If q <1 then we can define the final comoving co-ordinate that a galaxy is approaching. Given this, we can then define the qauntity

as the difference betwen the particles current proper distance from the origin and the proper distance to a galaxy residing at the asymptotic comoving co-ordinate. It might be expected that this quantity would go to zero as t goes to infinity. However we have found that this only occurs for deccelerating or coasting universes and that for accelerating cases this qauntity does not go to zero.

Velocities as t goes to infinity

One reasonable definition for joining the Hubble Flow might be that the peculiar velocity of a galaxy should go to zero at t goes to infinity. We have verified that this does indeed hold for all expanding universes. Since we know that

it has been assumed that the proper velocity approaches the reccession velocity since vpec goes to zero, and hence the proper velocity of all galaxies will approach the Hubble Law recession velocity. However we have found this in not true in all cases. In a rapidly deccelerating universe vrec goes to zero 'faster' than vpec and the velocity of the galaxy does not approach the expected reccession velocity even after infinite time. By this definition galaxies will not join the Hubble Flow.

For a rapidly deccelerating universe (q >1) the comoving co-ordinate of test galaxy with an intial peculiar veloctity in unbounded with time and does not approach a final value. In this Universe galaxies do not join the Hubble Flow. In more slowly deccelerating or accelerating universes galaxies do approach a final comoving co-ordinate.

In a moderately decelerating Universe (0 < q ≤ 1), the peculiar velocity decays more rapidly than the recession velocity at the Universe expands such that the proper velocity of a test galaxy approaches the Hubble Law recession velocity. Therefore the velocity of the galaxy approaches that of comoving galaxies and hence can be said to join the Hubble Flow by this definition.

In a rapidly decelerating universe (q>1), the recession velocity decays more rapidly than the peculiar velocity and therefore the proper velocity of the test galaxy does not approach the Hubble Law recession velocity. Therefore the velocity of the galaxy does not approach that of comoving galaxies and hence does not join the Hubble Flow by this definition.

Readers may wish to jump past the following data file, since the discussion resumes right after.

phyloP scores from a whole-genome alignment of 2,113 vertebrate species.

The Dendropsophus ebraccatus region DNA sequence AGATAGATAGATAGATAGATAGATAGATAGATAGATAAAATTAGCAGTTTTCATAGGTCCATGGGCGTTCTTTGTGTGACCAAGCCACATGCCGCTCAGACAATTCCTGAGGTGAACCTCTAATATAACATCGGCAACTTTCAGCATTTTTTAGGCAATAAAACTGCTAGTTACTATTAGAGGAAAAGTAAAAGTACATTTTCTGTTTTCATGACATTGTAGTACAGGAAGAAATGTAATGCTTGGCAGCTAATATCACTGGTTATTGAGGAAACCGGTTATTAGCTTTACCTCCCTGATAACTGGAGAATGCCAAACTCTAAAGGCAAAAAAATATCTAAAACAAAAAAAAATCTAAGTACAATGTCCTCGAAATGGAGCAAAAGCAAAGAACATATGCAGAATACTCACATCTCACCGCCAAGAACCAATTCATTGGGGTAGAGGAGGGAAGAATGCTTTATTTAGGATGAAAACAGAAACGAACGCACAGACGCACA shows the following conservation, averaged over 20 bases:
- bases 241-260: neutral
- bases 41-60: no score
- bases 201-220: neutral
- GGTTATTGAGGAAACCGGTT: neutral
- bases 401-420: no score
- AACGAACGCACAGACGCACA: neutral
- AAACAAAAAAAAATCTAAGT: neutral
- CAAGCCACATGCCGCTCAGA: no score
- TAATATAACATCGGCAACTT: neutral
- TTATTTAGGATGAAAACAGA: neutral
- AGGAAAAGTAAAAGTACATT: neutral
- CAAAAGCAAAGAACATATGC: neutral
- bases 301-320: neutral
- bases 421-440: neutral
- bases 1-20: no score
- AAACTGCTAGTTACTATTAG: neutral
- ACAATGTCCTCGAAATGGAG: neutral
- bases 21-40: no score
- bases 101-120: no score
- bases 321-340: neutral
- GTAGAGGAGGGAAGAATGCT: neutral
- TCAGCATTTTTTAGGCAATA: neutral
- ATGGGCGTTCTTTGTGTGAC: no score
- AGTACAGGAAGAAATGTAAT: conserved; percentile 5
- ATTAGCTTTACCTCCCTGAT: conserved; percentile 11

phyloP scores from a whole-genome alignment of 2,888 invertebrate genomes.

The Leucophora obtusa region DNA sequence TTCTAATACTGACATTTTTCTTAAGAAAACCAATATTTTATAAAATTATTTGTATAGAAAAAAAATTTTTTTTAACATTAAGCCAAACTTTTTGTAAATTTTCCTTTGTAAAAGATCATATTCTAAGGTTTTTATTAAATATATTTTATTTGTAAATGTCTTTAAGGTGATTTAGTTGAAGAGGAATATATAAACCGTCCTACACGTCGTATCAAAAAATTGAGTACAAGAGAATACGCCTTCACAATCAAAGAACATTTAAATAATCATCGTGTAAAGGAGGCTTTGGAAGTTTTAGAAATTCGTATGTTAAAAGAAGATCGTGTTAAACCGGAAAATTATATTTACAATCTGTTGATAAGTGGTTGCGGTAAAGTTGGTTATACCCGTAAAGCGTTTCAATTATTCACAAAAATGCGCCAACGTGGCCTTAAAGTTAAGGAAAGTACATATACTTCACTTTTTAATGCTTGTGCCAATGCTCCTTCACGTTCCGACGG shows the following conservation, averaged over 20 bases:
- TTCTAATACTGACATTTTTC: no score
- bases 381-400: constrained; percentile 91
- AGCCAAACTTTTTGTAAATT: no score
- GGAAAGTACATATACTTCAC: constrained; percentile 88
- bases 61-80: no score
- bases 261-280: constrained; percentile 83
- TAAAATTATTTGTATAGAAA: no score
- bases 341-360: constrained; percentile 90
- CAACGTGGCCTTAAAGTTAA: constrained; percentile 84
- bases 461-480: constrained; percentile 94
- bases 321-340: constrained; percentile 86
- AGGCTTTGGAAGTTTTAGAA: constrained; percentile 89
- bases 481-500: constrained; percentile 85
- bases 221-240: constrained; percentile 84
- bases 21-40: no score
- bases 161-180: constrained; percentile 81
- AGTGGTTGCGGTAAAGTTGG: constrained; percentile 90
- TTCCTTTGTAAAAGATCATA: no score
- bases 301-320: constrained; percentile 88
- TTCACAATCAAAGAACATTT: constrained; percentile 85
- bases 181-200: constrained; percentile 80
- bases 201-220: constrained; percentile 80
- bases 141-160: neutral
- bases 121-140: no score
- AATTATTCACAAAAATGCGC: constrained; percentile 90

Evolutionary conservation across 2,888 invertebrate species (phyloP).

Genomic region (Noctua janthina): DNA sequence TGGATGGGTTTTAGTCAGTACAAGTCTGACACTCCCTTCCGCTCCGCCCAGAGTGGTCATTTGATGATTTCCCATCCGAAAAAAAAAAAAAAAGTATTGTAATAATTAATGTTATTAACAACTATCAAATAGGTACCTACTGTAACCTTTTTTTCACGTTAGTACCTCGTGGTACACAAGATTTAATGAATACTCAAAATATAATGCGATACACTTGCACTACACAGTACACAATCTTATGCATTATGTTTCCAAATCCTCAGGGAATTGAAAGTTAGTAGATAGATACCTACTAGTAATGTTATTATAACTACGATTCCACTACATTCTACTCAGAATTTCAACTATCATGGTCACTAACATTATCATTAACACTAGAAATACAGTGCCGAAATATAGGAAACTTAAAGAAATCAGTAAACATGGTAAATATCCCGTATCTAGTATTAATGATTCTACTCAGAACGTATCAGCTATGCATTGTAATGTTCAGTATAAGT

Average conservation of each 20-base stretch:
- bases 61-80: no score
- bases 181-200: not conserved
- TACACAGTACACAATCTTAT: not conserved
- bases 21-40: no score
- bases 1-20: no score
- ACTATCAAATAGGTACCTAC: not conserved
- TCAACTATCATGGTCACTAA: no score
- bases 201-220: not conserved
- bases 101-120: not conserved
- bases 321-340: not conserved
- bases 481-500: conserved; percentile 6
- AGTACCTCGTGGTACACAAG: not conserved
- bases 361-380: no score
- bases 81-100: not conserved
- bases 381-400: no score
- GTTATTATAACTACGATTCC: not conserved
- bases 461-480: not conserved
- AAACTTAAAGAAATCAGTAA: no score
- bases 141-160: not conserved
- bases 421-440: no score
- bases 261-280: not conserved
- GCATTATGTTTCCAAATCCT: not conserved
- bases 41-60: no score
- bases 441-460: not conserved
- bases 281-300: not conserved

What is different about our study?

Previous attempts to address this problem have suffered a number of shortcomings. Since General Relativity can present difficult mathematical challenges there has been an overwhelming desire to approximate GR by something else. Some studies have realised that pure Newtonian analysis gives similiar results locally but have failed by extending the Newtonian equations into the relativistic realm and finding erroneous results (Whiting 2004). Other studies have used GR but have only solved the equations numerically (Davis, Lineweaver & Webb 2003). Since the question is of asymptotic behaviour at t goes to infinity numerical integration can easily mislead since it can only be used for finite times. We have solved the full General Relativistic equations in the limit as t goes to infinity analytically in all cases, revealing previously unknown properties of test particle motion in expanding space.

For those Universes where we can define a final comoving co-ordinate for initially non comoving test galaxies, the difference in proper distance between the origin and the galaxy and the origin and a galaxy at the final comoving co-ordinate actually increases unboundedly with time. Only for an accelerating Universe does this go to zero and hence by this definition can be said to join the Hubble Flow.

For more detail see:

Barnes et al (2006) MNRAS Vol. 373 pp. 382-390

Francis et al (2007) (Submitted to PASA)

Lewis et al (2007) (in prep)

Whiting (2004) The Observatory, Vol. 124, pp 174-189

Davis, Lineweaver & Webb (2003) Am. J. Phys. Vol. 71 pp 358-365